We all love a happy ending, don’t we? Especially in a love story! In the midst of our complicated, crazy, sometimes very painful lives, we thrive on stories that leave us feeling good. This is why we love fairy tales with their signature “And they lived happily ever after” ending. Hooray for the book of Ruth! A book to rival Jane Austin novels…
Surprisingly though, the book begins with overwhelming gloom. If it were a movie we might expect the beginning to be filmed in dark, depressing colors with heavy mood music in the background to express the downcast spirit of our heroine. But as we came to the final scenes of Naomi’s movie, we would expect vivid, bright, happy colors. Maybe the criers among us would shed a tear of joy as the story wraps up. And we’d walk out of the theater happy, feeling better about life.
This is fitting, because we’ve been examining a story of redemption. And redemption is the cry of every heart, whether we realize it or not. The book of Ruth is amazing – it details one story of redemption, introduces another which will point to a third. That’s right – from the story of Ruth we gain three stories of redemption. That’s what we are going to look at this morning.
First, let’s look at Naomi’s redemption.
Did you notice that Ruth is almost absent in our passage this week? Did it strike you as unusual? Yes, the book is named after her and yes, her character takes center stage throughout much of the book. But ultimately, this is a story of Naomi. It began with a sharp focus on Naomi’s pain and suffering in the loss of the three men in her life. It began with the heartbreaking emptiness and bitterness she felt. It ends with quite the opposite, as we see that Naomi’s bitterness has turned to joy and her emptiness has been filled. The narrative in between is there to show us how this dramatic turn of fortune occurred in Naomi’s life. Though Ruth has been redeemed by her marriage to Boaz, it is Naomi’s redemption that is highlighted in the conclusion of the book.
What exactly has been redeemed for Naomi? Let’s walk through verses 13-17 to answer this question.
We’ve noted throughout our study that Naomi was lacking a future because she was lacking a man to ensure that future after the death of her husband and sons. Now we see that she has two males in her life. Boaz has become her son-in-law and has fathered a grandson for Naomi. Now, it is important to note that while there have been many important events that God has used to change the future for Naomi and Ruth, the narrator has clearly shown that God has used normal, human driven means for accomplishing his purposes in their lives. He did not appear to Ruth in Moab and tell her to stay with Naomi when she went back to her home in Judah. And there was no burning bush to tell her to embrace Naomi’s land, people and God. The Lord didn’t issue a direct command for Ruth to go glean in the fields. She just knew it was the right thing to do. He didn’t order Boaz to take care of Ruth, or redeem her. And it was Naomi who gave Ruth the instructions to go to the threshing floor. Don’t get me wrong, God has most certainly been at work in all those situations. But we don’t read of his direct intervention in them.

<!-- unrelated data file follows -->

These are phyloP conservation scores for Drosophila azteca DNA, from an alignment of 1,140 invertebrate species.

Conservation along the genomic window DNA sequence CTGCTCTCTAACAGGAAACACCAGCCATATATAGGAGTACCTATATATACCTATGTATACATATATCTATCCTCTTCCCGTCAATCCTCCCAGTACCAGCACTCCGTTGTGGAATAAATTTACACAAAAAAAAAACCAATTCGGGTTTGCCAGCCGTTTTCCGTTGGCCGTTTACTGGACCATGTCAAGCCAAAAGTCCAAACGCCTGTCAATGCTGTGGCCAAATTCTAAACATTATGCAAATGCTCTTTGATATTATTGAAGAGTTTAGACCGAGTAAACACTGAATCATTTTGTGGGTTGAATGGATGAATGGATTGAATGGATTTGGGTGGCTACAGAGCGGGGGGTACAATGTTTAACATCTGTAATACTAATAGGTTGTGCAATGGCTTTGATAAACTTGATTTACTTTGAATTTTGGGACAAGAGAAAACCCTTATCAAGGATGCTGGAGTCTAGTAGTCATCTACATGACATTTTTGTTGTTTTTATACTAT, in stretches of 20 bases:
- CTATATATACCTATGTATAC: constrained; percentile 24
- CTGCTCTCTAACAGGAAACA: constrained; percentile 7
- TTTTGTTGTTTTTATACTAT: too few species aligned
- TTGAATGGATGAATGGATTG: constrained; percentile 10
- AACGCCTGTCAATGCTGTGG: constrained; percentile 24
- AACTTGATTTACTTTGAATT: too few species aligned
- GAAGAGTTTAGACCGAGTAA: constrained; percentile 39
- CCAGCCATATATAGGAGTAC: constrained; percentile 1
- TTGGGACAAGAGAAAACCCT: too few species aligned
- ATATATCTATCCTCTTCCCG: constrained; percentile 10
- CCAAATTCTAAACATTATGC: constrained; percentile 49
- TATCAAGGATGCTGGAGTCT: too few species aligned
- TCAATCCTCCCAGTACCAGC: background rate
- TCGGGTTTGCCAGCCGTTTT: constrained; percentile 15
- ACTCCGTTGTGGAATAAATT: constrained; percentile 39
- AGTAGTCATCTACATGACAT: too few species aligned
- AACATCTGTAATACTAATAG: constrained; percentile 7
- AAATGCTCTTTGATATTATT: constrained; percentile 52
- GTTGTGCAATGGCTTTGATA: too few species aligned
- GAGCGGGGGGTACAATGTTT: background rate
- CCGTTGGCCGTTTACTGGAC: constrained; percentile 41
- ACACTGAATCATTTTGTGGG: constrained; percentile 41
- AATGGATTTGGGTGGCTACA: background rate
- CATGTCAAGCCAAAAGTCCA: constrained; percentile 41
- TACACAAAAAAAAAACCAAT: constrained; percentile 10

However, there are two places in the book of Ruth that we do read of his direct intervention. The first, back in 1:6. “The Lord had visited his people and given them food.” And now here in 4:13, “the Lord gave her conception and she bore a son.”
God steps in and personally, kindly, faithfully gives Boaz and Ruth a son. And yet, the following verses make it clear that this is NAOMI’S BLESSING. This son is Naomi’s redemption.
As we read on to verse 14 we see that the women announce that this infant is indeed Naomi’s redeemer, but also identify him as even more.
But first, before we look at that, how cool is it that these women who commiserated with Naomi upon her shameful return to Bethlehem now get to rejoice with her upon this birth! The Lord is so kind to often surround us with others who can both weep with us and rejoice with us.